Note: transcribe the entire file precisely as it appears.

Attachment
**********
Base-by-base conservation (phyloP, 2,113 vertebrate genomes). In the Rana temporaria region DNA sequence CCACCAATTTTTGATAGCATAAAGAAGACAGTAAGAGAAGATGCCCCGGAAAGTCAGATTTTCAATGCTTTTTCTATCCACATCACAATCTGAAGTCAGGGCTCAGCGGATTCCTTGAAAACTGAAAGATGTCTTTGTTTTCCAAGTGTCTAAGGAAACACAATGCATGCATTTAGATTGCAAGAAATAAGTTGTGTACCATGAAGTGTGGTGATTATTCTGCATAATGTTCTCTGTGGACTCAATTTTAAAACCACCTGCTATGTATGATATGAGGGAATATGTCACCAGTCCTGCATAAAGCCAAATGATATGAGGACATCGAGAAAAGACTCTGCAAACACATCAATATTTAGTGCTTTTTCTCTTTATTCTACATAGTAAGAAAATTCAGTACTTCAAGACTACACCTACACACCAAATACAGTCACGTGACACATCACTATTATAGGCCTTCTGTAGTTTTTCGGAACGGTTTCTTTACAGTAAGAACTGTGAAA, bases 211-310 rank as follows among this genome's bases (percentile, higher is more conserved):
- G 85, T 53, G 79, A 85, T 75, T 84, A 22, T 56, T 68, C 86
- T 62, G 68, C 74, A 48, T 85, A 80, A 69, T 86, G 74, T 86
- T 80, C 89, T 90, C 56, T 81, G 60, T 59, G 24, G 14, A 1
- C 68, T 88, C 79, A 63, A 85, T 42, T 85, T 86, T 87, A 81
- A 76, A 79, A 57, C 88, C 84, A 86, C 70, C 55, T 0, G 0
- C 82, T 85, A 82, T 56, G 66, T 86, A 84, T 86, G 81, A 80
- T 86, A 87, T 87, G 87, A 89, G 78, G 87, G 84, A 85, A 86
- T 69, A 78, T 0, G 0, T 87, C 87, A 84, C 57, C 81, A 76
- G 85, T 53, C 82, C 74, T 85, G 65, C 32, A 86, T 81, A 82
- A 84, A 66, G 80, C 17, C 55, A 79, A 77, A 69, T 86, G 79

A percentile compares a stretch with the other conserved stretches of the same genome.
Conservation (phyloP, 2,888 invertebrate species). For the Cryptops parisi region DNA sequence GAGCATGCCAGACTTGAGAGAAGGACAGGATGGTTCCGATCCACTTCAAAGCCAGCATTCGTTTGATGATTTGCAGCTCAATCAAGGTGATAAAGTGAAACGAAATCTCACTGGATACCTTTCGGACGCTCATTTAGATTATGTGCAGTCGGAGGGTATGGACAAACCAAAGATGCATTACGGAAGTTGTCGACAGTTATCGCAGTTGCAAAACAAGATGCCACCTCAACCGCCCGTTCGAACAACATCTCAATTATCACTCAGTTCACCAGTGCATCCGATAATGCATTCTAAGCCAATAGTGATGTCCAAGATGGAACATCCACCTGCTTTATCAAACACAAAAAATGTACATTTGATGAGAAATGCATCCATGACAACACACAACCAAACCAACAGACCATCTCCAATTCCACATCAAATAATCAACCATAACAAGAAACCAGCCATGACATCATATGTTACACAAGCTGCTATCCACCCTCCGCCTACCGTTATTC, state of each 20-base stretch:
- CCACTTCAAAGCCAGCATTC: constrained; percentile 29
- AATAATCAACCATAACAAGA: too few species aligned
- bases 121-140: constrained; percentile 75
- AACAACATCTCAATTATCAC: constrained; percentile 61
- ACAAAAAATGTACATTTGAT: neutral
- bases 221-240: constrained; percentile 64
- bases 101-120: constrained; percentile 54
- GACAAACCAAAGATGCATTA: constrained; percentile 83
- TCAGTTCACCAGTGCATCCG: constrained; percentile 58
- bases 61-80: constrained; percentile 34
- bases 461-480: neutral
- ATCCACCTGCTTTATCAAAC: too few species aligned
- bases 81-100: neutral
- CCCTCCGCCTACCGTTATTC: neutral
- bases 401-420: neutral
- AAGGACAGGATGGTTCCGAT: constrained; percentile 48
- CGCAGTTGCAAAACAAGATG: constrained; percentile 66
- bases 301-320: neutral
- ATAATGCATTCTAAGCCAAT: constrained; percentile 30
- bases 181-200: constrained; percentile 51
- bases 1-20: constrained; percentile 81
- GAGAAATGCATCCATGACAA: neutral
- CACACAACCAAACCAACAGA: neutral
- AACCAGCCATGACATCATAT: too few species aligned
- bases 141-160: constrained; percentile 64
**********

Base-by-base conservation (phyloP, 2,113 vertebrate genomes). In the Rana temporaria region DNA sequence CCACCAATTTTTGATAGCATAAAGAAGACAGTAAGAGAAGATGCCCCGGAAAGTCAGATTTTCAATGCTTTTTCTATCCACATCACAATCTGAAGTCAGGGCTCAGCGGATTCCTTGAAAACTGAAAGATGTCTTTGTTTTCCAAGTGTCTAAGGAAACACAATGCATGCATTTAGATTGCAAGAAATAAGTTGTGTACCATGAAGTGTGGTGATTATTCTGCATAATGTTCTCTGTGGACTCAATTTTAAAACCACCTGCTATGTATGATATGAGGGAATATGTCACCAGTCCTGCATAAAGCCAAATGATATGAGGACATCGAGAAAAGACTCTGCAAACACATCAATATTTAGTGCTTTTTCTCTTTATTCTACATAGTAAGAAAATTCAGTACTTCAAGACTACACCTACACACCAAATACAGTCACGTGACACATCACTATTATAGGCCTTCTGTAGTTTTTCGGAACGGTTTCTTTACAGTAAGAACTGTGAAA, bases 211-310 rank as follows among this genome's bases (percentile, higher is more conserved):
- G 85, T 53, G 79, A 85, T 75, T 84, A 22, T 56, T 68, C 86
- T 62, G 68, C 74, A 48, T 85, A 80, A 69, T 86, G 74, T 86
- T 80, C 89, T 90, C 56, T 81, G 60, T 59, G 24, G 14, A 1
- C 68, T 88, C 79, A 63, A 85, T 42, T 85, T 86, T 87, A 81
- A 76, A 79, A 57, C 88, C 84, A 86, C 70, C 55, T 0, G 0
- C 82, T 85, A 82, T 56, G 66, T 86, A 84, T 86, G 81, A 80
- T 86, A 87, T 87, G 87, A 89, G 78, G 87, G 84, A 85, A 86
- T 69, A 78, T 0, G 0, T 87, C 87, A 84, C 57, C 81, A 76
- G 85, T 53, C 82, C 74, T 85, G 65, C 32, A 86, T 81, A 82
- A 84, A 66, G 80, C 17, C 55, A 79, A 77, A 69, T 86, G 79

A percentile compares a stretch with the other conserved stretches of the same genome.
Conservation (phyloP, 2,888 invertebrate species). For the Cryptops parisi region DNA sequence GAGCATGCCAGACTTGAGAGAAGGACAGGATGGTTCCGATCCACTTCAAAGCCAGCATTCGTTTGATGATTTGCAGCTCAATCAAGGTGATAAAGTGAAACGAAATCTCACTGGATACCTTTCGGACGCTCATTTAGATTATGTGCAGTCGGAGGGTATGGACAAACCAAAGATGCATTACGGAAGTTGTCGACAGTTATCGCAGTTGCAAAACAAGATGCCACCTCAACCGCCCGTTCGAACAACATCTCAATTATCACTCAGTTCACCAGTGCATCCGATAATGCATTCTAAGCCAATAGTGATGTCCAAGATGGAACATCCACCTGCTTTATCAAACACAAAAAATGTACATTTGATGAGAAATGCATCCATGACAACACACAACCAAACCAACAGACCATCTCCAATTCCACATCAAATAATCAACCATAACAAGAAACCAGCCATGACATCATATGTTACACAAGCTGCTATCCACCCTCCGCCTACCGTTATTC, state of each 20-base stretch:
- CCACTTCAAAGCCAGCATTC: constrained; percentile 29
- AATAATCAACCATAACAAGA: too few species aligned
- bases 121-140: constrained; percentile 75
- AACAACATCTCAATTATCAC: constrained; percentile 61
- ACAAAAAATGTACATTTGAT: neutral
- bases 221-240: constrained; percentile 64
- bases 101-120: constrained; percentile 54
- GACAAACCAAAGATGCATTA: constrained; percentile 83
- TCAGTTCACCAGTGCATCCG: constrained; percentile 58
- bases 61-80: constrained; percentile 34
- bases 461-480: neutral
- ATCCACCTGCTTTATCAAAC: too few species aligned
- bases 81-100: neutral
- CCCTCCGCCTACCGTTATTC: neutral
- bases 401-420: neutral
- AAGGACAGGATGGTTCCGAT: constrained; percentile 48
- CGCAGTTGCAAAACAAGATG: constrained; percentile 66
- bases 301-320: neutral
- ATAATGCATTCTAAGCCAAT: constrained; percentile 30
- bases 181-200: constrained; percentile 51
- bases 1-20: constrained; percentile 81
- GAGAAATGCATCCATGACAA: neutral
- CACACAACCAAACCAACAGA: neutral
- AACCAGCCATGACATCATAT: too few species aligned
- bases 141-160: constrained; percentile 64